Strategies for Sharing Results with Wider Audience
• We began by presenting at the New York State Association of Independent Schools (NYSAIS) Teaching with Technology Conference, April 27, 2011. The feedback we received was positive. Our participants commented that our research-based approach to technology integration and reading was a refreshing change from the other presentations they had attended that day where technology was showcased without the connection to what we know to be best practices in teaching and learning core skills (numeracy, literacy, communication)    • We are currently drafting an article in the hopes of being published in Educational Leadership’s Reading issue coming out in March 2012.   • We plan on continuing the work we have done this year to present at future conferences such as Teachers of English to Speakers of Other Languages (TESOL), New York Branch of the International Dyslexia Association (NYBIDA) or European League of Middle Level Educators (ELMLE). We are investigating the idea of creating and presenting a workshop for Bank Street.

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Final Overview of Budgetary Expenditure
WORKSHOPS:
" Teach21 - Workshops at the School at Columbia University&  & & $300.00&

S O F T WA R E :

3 $100 iTunes Gift Cards& & & & & & &   & $300.00

H A R D WA R E :  

LiveScribe Smart Pens & Notebooks& & & & & & & & & & & & & $532.95 $4795.00 Mac Equipment (P0 #35869)& & & & 5 iPads 1 Macbook Pro (13in) 2 iTouches (32GB) & & & & & & & & & & & & & & & &         & $1888.65

Mac Equipment (po #)& & & & &

3 iPod Touches (32GB)&

Brookstone Bluetooth Keyboard Portfolios (iPad covers)&& 3 Ultra HD 4GB Flip Camera & & & & & & & &

7 Logitech Premium USB Headset 350&

TOTAL & &

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$7816.60

( T O T A L D O E S N O T I N C L U D E S O M E S H I P P I N G - W E A R E WA I T I N G O N F I N A L P O N U M B E R S )

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Conclusion
This scholarship grant has both inspired and excited us throughout the year. We have been enriched by the research, challenged by the learning curve with new technology, and thrilled by the access and opportunity to try out new hardware and software applications. Our regular meetings for collaboration and progress with this grant have given us important insights, such as the fact that key academic skills, like reading, can provide interdisciplinary connections that are deep and rich for both student and teacher learning. We are very pleased with the sampling of outcomes and can’t wait for September to continue to put into practice all we have learned this year. Thank you so very much for giving us this opportunity to improve reading instruction for middle school students at UNIS.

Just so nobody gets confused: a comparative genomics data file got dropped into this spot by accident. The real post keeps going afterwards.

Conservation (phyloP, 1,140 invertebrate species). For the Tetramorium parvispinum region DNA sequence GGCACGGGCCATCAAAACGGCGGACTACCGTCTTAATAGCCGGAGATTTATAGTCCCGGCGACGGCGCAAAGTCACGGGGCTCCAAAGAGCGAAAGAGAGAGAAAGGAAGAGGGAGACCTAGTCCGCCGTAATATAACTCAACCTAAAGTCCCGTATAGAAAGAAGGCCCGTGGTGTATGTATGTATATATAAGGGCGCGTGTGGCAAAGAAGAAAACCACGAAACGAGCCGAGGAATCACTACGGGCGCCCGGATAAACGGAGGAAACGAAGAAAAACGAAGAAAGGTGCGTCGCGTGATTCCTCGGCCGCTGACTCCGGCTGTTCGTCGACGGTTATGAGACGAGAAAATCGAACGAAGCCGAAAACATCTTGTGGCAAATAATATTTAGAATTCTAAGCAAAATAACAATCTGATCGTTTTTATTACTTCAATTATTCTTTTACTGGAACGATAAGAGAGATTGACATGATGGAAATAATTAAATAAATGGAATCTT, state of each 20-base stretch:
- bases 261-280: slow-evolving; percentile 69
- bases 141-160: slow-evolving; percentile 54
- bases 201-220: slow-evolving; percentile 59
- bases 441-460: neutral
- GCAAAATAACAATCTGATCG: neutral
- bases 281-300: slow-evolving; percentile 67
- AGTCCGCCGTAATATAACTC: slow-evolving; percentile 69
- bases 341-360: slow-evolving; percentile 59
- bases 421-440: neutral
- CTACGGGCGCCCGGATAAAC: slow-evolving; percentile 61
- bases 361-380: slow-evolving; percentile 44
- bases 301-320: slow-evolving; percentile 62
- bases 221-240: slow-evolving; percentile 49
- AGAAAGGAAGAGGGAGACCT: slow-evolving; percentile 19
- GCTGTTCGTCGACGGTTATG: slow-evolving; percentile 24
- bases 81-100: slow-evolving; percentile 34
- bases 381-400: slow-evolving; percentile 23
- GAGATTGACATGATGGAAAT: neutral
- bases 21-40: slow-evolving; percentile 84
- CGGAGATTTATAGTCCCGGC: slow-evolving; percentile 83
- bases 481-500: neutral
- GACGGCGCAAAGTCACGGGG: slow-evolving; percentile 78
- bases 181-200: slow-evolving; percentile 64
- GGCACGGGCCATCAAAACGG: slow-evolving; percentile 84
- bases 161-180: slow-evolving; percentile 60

http://tinyurl.com/unisreadingproject

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Bibliography
PERIODICALS
Carrey, Benedict. “Come On I Thought I Knew That.” New York Times [New York] 18 Apr. 2011, online ed., sec. D4: n. pag. NYTimes.com. Web. 23 Apr. 2011. Rebora, Anthony. “Can Reading Be Saved   Interview with Kelly Gallagher.” Education Week Teacher. N.p., 4 Apr. 2011. Web. 23 Apr. 2011. <http://www.edweek.org///‌/‌/‌/‌gallagher.h04.html>.

BOOKS
Beers, Kylene, Robert E. Probst, and Linda Rief, eds. Adolescent Literacy Turning Promise Into Practice. Portsmouth, NH: Heinemann, 2007. Print. Glascow, Neil A., and Thomas C.S. Farrell. What Successful Literacy Teachers Do: 70 Research-based Strategies for Teachers, Reading Coaches, and Instructional Planners. Thousand Oaks, CA: Corwin Press, 2007. Print. Harvey, Stephanie, and Anne Goudvis. Strategies that Work. Portland, Maine: Stenhouse Publishers, 2000. Print. Jacobs, Heidi Hayes, ed. Curriculum 21 Essential Education For a Changing World. Alexandria, VA: ASCD, 2010. Print. Powell, William, and Ochan Kusuma-Powell. Making the Difference: Differentiation in International Schools. Kuala Lumpur, Malaysia: Overseas Schools Advisory Council, 2007. Print. Rasinski, Timohty V. The Fluent Reader. New York: Scholastic Professional Books, 2003. Print. Schudt Caldwell, JoAnne, and Lauren Leslie. Intervention Strageties to Follow Informal Reading Inventory Assessment: So What Do I Do Now? Boston, MA: Pearson Education,  2009. Print. Ulin, David L. The Lost Art of Reading: Why Books Matter in a Distracted Time. Seattle, WA: Sasquatch Books, 2010. Print. Wendling, Barabar J., and Nancy Mather. “Reading Fluency and Vocabulary and Reading Comprehension.” Essentials of Evidence-Based Academic Interventions. Hoboken, New Jersey: John Wiley and Sons, 2009. 52-120. Print. Young, Terrell A., and Nancy L. Hadaway, eds. Supporting the Literacy Development of English Learners Increasing Success in All Classrooms. Newark, DE: International Reading Association, 2006. Print.

A U D I OV I S UA L
Coehllo, Elizabeth. “Teaching in the Quadrants: A Framework for Differentiated Instruction for English Language Learners.” ECIS  ESL and Mother Tongue Conference. Radisson SAS  Dusseldorf, Germany. 3 Mar. 2011. Address. Cummins, Jim. “Teacher and Student Identity Intersections in International School Contexts.” ECIS  ESL and Mother Tongue Conference. Radisson SAS  Dusseldorf, Germany. 4 Mar. 2011. Address. Early, Margaret. “Multimodality and multilingualism: power, access and change in pedagogy.” ECIS  ESL and Mother Tongue Conference. Radisson SAS  Dusseldorf, Germany. 5 Mar. 2011. Address. Jacobs, Heidi Hayes. “Curriculum Mapping and Differentiated Instruction.” NYPL. New York Public Library  NY, NY. 19 Oct. 2010. Address.

WEB

SITES

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E

-SOURCES

Abilock, Debbie. “Twenty First Century Literacies: Online Reading Strategies.” NoodleTools.com. NoodleTools, 27 Mar. 2011. Web. 25 Apr. 2011. <http://www.noodletools.com/////_files/_document.html>. “Clearinghouse.” Curriculum 21. Heidi Hayes Jacobs, 2011. Web. 25 Apr. 2011. <http://www.curriculum21.com/>.

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Early, Margaret. “Dual Language Literacy Practices; Transitional ESL Literary Essay Project.” The Multi Literacy Project A research co-aboration of students, educators and researchers. University of British Columbia, n.d. Web. 9 Apr. 2011. <http://multiliteracies.ca>. Linder, Suzanne. “Strategy guide  Reading Online.” ReadWriteThink.org. International Reading Association, 2011. Web. 25 Apr. 2011. <http://www.readwritethink.org/ional-development/guides/online-30096.html>. “Student Research Online:  Tips and Strategies.” Online Schools. Online Schools, 2011. Web. 25 Apr. 2011. <http://www.onlineschools.org/to-succeed/research/>.